Aggressive Mesothelioma Surgery Benefits More Patients

Treatment & Doctors
Reading Time: 3 mins
Publication Date: 10/11/2017
Fact Checked
Our fact-checking process begins with a thorough review of all sources to ensure they are high quality. Then we cross-check the facts with original medical or scientific reports published by those sources, or we validate the facts with reputable news organizations, medical and scientific experts and other health experts. Each page includes all sources for full transparency.
Reviewed

Asbestos.com is the nation’s most trusted mesothelioma resource

The Mesothelioma Center at Asbestos.com has provided patients and their loved ones the most updated and reliable information on mesothelioma and asbestos exposure since 2006.

Our team of Patient Advocates includes a medical doctor, a registered nurse, health services administrators, veterans, VA-accredited Claims Agents, an oncology patient navigator and hospice care expert. Their combined expertise means we help any mesothelioma patient or loved one through every step of their cancer journey.

More than 30 contributors, including mesothelioma doctors, survivors, health care professionals and other experts, have peer-reviewed our website and written unique research-driven articles to ensure you get the highest-quality medical and health information.

About The Mesothelioma Center at Asbestos.com

  • Assisting mesothelioma patients and their loved ones since 2006.
  • Helps more than 50% of mesothelioma patients diagnosed annually in the U.S.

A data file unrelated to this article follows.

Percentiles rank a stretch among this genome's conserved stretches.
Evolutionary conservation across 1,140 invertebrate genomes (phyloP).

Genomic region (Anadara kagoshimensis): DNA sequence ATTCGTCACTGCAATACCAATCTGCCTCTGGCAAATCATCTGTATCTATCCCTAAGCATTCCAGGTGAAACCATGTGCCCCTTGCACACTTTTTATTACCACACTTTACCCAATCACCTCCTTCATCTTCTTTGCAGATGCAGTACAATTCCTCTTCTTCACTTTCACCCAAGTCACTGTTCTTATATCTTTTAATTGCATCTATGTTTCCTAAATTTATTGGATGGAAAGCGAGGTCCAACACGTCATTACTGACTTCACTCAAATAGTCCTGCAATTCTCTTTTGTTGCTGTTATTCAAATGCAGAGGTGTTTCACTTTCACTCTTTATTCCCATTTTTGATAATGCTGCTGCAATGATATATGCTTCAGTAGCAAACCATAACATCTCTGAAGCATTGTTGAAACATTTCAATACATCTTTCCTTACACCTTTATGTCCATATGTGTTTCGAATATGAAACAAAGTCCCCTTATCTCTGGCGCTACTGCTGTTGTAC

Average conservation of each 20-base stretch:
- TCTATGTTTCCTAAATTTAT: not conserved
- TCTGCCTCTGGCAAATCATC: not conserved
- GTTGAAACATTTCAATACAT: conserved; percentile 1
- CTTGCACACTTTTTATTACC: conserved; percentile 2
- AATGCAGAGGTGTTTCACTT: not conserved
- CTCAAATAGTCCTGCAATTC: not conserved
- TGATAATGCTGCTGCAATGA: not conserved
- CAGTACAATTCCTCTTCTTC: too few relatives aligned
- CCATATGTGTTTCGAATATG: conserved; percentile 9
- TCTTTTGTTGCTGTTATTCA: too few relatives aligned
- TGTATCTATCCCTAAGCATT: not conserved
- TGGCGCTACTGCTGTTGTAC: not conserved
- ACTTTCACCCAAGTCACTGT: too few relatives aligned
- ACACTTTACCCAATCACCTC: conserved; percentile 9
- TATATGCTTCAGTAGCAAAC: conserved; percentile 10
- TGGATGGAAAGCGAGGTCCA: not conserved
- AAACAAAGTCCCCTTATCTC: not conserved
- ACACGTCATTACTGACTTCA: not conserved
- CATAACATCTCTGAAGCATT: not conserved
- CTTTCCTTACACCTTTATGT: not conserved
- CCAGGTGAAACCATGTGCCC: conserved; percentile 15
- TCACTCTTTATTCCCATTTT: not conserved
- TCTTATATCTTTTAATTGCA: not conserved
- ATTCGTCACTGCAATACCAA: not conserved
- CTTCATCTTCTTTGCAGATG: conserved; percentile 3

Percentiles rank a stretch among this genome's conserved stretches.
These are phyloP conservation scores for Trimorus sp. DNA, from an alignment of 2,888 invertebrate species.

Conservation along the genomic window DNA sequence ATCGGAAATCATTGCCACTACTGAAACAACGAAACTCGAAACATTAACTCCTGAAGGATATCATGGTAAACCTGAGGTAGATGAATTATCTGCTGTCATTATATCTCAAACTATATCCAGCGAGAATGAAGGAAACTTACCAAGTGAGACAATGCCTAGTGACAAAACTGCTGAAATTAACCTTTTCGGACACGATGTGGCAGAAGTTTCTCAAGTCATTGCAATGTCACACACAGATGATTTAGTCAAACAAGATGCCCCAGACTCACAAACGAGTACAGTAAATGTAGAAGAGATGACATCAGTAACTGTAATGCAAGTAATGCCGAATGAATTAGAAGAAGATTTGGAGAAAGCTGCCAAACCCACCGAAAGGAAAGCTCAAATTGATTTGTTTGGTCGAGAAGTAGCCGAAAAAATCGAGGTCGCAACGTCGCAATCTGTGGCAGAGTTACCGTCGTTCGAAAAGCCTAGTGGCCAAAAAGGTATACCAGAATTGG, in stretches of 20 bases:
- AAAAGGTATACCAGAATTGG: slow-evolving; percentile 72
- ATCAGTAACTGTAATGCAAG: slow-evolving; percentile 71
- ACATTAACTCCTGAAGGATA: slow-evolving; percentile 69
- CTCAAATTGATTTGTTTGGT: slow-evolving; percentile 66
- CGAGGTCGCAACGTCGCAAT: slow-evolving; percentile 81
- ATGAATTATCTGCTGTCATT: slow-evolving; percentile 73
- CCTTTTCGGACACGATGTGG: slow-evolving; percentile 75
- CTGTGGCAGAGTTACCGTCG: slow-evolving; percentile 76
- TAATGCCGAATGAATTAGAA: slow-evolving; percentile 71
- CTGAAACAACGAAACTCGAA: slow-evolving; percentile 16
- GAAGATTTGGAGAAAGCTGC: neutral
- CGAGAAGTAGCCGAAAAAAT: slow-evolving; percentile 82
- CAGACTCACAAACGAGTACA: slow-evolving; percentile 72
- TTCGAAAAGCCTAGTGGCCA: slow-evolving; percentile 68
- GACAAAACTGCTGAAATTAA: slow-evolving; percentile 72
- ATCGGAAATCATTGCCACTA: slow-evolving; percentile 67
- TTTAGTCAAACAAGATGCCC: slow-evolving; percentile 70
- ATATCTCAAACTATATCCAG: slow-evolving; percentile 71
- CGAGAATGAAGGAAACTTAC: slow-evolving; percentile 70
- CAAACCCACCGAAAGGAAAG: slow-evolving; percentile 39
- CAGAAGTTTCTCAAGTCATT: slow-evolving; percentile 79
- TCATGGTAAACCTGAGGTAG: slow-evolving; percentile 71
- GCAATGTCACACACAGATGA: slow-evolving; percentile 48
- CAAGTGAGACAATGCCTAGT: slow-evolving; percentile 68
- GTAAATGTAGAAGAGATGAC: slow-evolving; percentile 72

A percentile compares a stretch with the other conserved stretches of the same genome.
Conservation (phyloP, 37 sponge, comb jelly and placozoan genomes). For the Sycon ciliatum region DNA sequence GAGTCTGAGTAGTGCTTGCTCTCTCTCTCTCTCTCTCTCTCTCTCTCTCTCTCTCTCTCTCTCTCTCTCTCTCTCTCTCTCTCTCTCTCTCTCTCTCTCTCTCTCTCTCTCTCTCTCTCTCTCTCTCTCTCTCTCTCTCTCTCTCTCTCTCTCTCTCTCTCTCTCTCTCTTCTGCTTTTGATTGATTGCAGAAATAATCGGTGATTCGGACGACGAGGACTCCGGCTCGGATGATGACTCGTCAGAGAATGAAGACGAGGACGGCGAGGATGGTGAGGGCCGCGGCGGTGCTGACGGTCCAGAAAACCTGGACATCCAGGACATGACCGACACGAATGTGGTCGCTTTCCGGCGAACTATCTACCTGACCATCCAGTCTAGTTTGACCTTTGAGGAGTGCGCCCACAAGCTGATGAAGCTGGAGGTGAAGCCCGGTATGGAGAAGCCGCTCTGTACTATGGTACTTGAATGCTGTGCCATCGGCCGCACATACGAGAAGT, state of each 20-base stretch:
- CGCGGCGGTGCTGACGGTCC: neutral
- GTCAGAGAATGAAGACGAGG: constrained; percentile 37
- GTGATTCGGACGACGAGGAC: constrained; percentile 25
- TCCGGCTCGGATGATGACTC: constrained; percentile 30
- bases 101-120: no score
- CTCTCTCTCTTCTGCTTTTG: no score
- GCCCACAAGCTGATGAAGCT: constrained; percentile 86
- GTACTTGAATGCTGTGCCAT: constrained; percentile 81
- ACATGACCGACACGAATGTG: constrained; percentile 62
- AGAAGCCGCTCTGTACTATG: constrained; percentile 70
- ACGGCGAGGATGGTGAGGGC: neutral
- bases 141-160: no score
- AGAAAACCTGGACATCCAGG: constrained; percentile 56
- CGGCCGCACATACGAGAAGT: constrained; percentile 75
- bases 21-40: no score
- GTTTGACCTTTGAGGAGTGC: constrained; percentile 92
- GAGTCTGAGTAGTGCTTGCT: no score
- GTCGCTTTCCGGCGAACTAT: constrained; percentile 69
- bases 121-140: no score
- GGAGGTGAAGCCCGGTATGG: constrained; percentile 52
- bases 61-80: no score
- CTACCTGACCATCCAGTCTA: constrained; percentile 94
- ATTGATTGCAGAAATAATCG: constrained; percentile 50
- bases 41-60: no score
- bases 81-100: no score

• A+ rating from the Better Business Bureau.
  • 5-star reviewed mesothelioma and support organization.
Learn More About Us

Testimonials

"My family has only the highest compliment for the assistance and support that we received from The Mesothelioma Center. This is a staff of compassionate and knowledgeable individuals who respect what your family is experiencing and who go the extra mile to make an unfortunate diagnosis less stressful. Information and assistance were provided by The Mesothelioma Center at no cost to our family."
Lashawn
Mesothelioma patient’s daughter
  • Google Review Rating
  • BBB Review Rating

How to Cite Asbestos.com’s Article

APA

Povtak, T. (2020, October 16). Aggressive Mesothelioma Surgery Benefits More Patients. Asbestos.com. Retrieved October 7, 2022, from https://www.asbestos.com/news/2017/10/11/aggressive-mesothelioma-surgery-benefits-more-patients/

MLA

Povtak, Tim. "Aggressive Mesothelioma Surgery Benefits More Patients." Asbestos.com, 16 Oct 2020, https://www.asbestos.com/news/2017/10/11/aggressive-mesothelioma-surgery-benefits-more-patients/.

Chicago

Povtak, Tim. "Aggressive Mesothelioma Surgery Benefits More Patients." Asbestos.com. Last modified October 16, 2020. https://www.asbestos.com/news/2017/10/11/aggressive-mesothelioma-surgery-benefits-more-patients/.

Surgeons operating on patient

Patients diagnosed with the worst cases of pleural mesothelioma could benefit the most from the aggressive surgery they often are denied, according to one recent study.

The findings have raised questions about the restrictive surgery selection process at many specialty centers handling mesothelioma, the rare and aggressive cancer caused by asbestos exposure.